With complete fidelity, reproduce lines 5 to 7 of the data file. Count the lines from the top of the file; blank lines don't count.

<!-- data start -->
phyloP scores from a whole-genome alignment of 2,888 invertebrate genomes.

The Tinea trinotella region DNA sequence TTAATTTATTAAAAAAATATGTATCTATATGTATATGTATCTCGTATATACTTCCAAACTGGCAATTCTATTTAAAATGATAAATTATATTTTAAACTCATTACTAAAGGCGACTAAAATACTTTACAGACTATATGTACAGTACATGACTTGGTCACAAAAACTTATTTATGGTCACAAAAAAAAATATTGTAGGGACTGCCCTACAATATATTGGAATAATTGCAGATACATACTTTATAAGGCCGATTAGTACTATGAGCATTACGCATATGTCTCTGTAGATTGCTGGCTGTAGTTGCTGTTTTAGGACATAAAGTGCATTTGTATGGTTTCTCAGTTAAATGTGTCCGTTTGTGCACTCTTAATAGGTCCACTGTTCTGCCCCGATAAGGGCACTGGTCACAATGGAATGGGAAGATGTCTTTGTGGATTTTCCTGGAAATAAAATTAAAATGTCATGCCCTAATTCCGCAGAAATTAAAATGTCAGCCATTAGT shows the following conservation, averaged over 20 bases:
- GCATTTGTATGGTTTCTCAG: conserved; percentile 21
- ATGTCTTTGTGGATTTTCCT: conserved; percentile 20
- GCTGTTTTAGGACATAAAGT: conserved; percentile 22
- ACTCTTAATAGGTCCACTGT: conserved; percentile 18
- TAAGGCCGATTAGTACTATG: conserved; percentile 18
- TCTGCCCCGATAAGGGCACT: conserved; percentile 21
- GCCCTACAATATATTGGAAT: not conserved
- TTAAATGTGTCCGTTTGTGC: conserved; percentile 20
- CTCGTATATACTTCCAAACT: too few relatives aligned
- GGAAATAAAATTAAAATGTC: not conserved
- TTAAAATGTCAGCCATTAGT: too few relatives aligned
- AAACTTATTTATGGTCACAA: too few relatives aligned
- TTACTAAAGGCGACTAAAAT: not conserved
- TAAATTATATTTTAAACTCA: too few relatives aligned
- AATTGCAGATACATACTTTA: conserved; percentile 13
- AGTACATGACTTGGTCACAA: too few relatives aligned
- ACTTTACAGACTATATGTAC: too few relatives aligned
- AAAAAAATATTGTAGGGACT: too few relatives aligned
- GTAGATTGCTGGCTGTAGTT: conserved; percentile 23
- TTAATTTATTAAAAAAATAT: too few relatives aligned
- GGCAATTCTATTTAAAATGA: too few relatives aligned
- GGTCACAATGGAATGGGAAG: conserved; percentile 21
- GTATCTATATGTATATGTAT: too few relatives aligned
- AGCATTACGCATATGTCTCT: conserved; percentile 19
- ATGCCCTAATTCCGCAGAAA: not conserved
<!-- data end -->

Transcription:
- GCTGTTTTAGGACATAAAGT: conserved; percentile 22
- ACTCTTAATAGGTCCACTGT: conserved; percentile 18
- TAAGGCCGATTAGTACTATG: conserved; percentile 18